The bench labeled C.13.C.1 is in North Corktown, and swings from inside of a metal frame. Benches E.21.B.1-2 are black metal benches next to a tennis court along the Dennis Archer Greenway.
Bobbi Baumez created this esoteric indexing system to identify all of the 533 benches she has cataloged in just nine months. The catalog exists in a spreadsheet and some of the benches get posted on Twitter under the handle @detroitbenches where she is the self-appointed Detroit Bench Freak. (Many of the posts also appear on Instagram.)
“This is mainly a hobby,” Baumez said. “Though it’s now consuming a large part of my brain.”
In her taxonomy, the first number and letter pair identify the part of the city where the bench sits (C.13 was the 13th area cataloged in Corktown). The second pair identifies where the bench sits in a particular group of close-together benches. For example, bus stop benches are often in groups of one. Corktown’s C.13 area has three groups of benches. The swinging bench was in group C, by itself.
Some benches get the location “BAL,” which stands for “benches at large.” Baumez says this tag is reserved for benches that are “out in the wild” and not part of a clearly defined area.
Detroit Bench Freak is an astounding display of nerdy obsessiveness. But the casual commentary, where Baumez evaluates what does or doesn’t work about a particular bench, also have elements of playful urbanism.
On April 24, for example, she posted about an “ambiguous bench-like structure” in Erma Henderson Park (numbered E.3.B.4). “If you think this does not belong in my bench taxonomy, please find some room for whimsy in your life,” she wrote.
Baumez wishes she could undo what she considers some early cataloging mistakes. The area “D” stands for “downtown,” which includes the RiverWalk. She now thinks the RiverWalk should get its own designation. But she’s decided not to revamp the system.
“Once it’s on the internet, it’s ‘bench canon.’” Baumez said. “So I have to organize new bench districts carefully.”
The 34-year-old Baumez moved to Detroit from Phoenix in September last year. Since then, she’s taken it upon herself to showcase the city’s benches — good, bad and everything in between.
Baumez doesn’t own a car and wanted to have a list of good places to rest while walking her dog or biking around town.
She originally collected the benches in a slide presentation — which she said she would “force people to look at” — until one day, a friend said she should put it all on the internet.
“If you’re out riding the bus, for example, you sometimes have to wait forever,” Baumez said. “I thought it would be useful for me and others to know where to hang out if you get tired.”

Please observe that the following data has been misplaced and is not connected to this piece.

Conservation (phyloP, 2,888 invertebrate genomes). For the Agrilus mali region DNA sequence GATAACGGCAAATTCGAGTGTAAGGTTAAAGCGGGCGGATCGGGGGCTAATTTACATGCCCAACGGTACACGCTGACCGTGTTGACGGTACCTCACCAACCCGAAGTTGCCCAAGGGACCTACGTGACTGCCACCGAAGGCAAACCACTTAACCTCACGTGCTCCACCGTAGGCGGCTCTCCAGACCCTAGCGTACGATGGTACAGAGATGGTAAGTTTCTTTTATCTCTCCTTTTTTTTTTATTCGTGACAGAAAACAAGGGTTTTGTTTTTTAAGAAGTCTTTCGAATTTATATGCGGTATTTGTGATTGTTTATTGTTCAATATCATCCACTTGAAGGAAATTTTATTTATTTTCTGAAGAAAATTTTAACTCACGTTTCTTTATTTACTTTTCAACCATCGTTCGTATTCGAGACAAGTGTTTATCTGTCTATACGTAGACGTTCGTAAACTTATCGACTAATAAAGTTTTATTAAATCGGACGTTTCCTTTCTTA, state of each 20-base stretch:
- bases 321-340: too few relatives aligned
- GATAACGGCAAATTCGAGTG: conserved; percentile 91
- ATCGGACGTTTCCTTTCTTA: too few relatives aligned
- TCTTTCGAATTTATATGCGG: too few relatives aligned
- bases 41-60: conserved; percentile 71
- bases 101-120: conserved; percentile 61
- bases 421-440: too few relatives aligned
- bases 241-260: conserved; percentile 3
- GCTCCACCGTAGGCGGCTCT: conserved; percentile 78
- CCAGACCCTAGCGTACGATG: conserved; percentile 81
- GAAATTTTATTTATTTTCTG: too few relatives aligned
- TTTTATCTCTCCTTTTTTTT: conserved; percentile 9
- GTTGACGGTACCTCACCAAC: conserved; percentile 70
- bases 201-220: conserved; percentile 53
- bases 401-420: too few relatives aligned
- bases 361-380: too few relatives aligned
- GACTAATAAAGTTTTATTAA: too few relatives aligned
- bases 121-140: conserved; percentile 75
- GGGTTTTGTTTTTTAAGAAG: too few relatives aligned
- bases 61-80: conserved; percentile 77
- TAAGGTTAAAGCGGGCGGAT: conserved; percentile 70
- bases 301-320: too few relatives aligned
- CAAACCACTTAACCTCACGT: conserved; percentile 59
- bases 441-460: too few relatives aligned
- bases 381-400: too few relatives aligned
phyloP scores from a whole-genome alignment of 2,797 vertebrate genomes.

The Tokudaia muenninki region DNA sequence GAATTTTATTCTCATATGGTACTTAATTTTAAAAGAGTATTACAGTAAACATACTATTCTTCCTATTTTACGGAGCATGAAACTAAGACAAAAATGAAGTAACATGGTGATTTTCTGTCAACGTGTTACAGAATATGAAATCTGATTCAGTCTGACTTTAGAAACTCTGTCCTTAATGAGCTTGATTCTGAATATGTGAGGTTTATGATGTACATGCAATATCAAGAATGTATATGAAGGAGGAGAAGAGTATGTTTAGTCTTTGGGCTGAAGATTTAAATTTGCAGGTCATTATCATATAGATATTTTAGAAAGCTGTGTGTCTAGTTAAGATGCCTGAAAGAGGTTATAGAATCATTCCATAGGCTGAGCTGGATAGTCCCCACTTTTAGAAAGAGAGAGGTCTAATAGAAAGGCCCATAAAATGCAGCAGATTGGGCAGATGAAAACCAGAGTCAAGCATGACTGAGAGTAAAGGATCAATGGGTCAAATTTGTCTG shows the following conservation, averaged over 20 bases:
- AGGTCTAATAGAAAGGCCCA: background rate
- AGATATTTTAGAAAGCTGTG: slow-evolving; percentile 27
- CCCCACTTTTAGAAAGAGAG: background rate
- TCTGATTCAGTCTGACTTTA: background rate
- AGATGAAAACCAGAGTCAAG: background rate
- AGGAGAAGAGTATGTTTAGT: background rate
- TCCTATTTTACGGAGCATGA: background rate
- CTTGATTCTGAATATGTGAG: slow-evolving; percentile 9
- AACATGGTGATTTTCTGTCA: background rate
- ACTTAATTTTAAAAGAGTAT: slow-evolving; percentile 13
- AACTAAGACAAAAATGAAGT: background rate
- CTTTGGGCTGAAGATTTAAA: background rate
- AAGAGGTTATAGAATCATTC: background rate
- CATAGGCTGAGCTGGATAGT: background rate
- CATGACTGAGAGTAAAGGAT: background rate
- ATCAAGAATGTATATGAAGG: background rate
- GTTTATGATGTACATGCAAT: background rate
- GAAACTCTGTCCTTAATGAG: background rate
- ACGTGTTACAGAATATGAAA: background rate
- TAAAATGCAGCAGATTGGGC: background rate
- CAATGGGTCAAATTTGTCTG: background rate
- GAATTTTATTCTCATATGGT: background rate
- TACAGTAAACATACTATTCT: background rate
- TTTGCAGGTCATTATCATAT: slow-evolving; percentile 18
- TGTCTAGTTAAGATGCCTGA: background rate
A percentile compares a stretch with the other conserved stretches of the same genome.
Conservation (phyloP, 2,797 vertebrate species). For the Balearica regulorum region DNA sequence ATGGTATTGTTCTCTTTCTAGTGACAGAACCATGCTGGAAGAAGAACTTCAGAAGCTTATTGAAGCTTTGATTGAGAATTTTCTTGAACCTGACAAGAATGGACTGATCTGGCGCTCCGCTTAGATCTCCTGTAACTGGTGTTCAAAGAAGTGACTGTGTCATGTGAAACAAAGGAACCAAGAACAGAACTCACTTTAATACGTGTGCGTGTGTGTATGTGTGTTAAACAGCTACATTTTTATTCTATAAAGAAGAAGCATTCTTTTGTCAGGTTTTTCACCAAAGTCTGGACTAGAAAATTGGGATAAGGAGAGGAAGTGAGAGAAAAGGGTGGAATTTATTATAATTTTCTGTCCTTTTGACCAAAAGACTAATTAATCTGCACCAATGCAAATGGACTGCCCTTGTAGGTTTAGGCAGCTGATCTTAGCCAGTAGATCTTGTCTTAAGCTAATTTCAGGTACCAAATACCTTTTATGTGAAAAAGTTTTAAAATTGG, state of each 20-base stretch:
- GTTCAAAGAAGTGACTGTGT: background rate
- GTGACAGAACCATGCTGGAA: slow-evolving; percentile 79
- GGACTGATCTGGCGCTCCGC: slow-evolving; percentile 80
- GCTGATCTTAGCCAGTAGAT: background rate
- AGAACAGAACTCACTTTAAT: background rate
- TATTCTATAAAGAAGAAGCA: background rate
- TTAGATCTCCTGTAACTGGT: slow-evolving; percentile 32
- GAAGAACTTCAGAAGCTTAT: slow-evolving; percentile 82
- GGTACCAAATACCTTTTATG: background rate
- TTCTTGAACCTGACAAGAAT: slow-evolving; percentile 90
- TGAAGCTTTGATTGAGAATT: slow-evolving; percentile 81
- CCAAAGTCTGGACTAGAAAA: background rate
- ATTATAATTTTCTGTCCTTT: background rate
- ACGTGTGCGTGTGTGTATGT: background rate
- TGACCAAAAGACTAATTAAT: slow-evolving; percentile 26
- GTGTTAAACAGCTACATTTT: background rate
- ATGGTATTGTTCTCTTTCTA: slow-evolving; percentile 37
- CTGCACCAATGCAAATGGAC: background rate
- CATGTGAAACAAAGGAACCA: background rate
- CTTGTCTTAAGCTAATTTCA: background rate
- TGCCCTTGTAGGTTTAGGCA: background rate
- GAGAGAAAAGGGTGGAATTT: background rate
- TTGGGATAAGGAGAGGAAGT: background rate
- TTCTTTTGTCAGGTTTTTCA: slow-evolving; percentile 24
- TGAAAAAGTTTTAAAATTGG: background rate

Baumez was a kindergarten teacher for three years until she recently became a risk management consultant. She doesn’t have a degree in urban planning.
But since moving to Detroit, she’s become a full-on bench evangelist.
On May 31, she posted about a bench in Milliken State Park (D.13.C.2), much like a biologist writing about a newly discovered animal. “This genus of bench is unique to this park – but I hate that it’s a hostile one :(,” she wrote.
A “hostile” bench is one that’s designed to prevent people, particularly unhoused people, from laying down or sleeping — in the style of hostile architecture. Baumez marks benches as hostile on her spreadsheet and often calls this out in her commentary. The armrest in the middle of D.13.C.2, for example, would make sleeping on it uncomfortable. Baumez calls out other benches as “passive aggressive” with armrests so tiny it’s hard to imagine they are designed for arms to actually rest on.
“You should be able to rest on a bench in whatever way you want,” she says. “Anybody should be able to lie down, and they should be as comfortable as possible.”
Baumez believes hostile architecture has no place in cities, and benches should come in a variety of shapes and sizes. Around one-quarter of the benches in her catalog are hostile. More than 80% of those hostile benches are either downtown or at bus stops.
“It’s very hard to find a bus bench that’s both sheltered and not hostile,” Baumez said. “That makes being outside and taking public transit more difficult than it needs to be.”
There’s no way to know exactly how many benches there are in Detroit, but Baumez guesses there are around 17,000 (which means she’s cataloged around 3%). Her favorite benches so far are the ones on the east side salvaged by the Heidelberg Project covered in dolls and the cement benches (E.BAL.B.1 through 7) found near Easter Island-like statues at Kercheval and Concord avenues.
Baumez says she has no major goals for the account beyond continuing to catalog Detroit’s benches and promote their use.
“I just want to have fun and encourage people to use benches,” she said. “I want people to see them as something that is valuable to their urban landscape. Your city is a place for you to live, exist and rest if you want to.”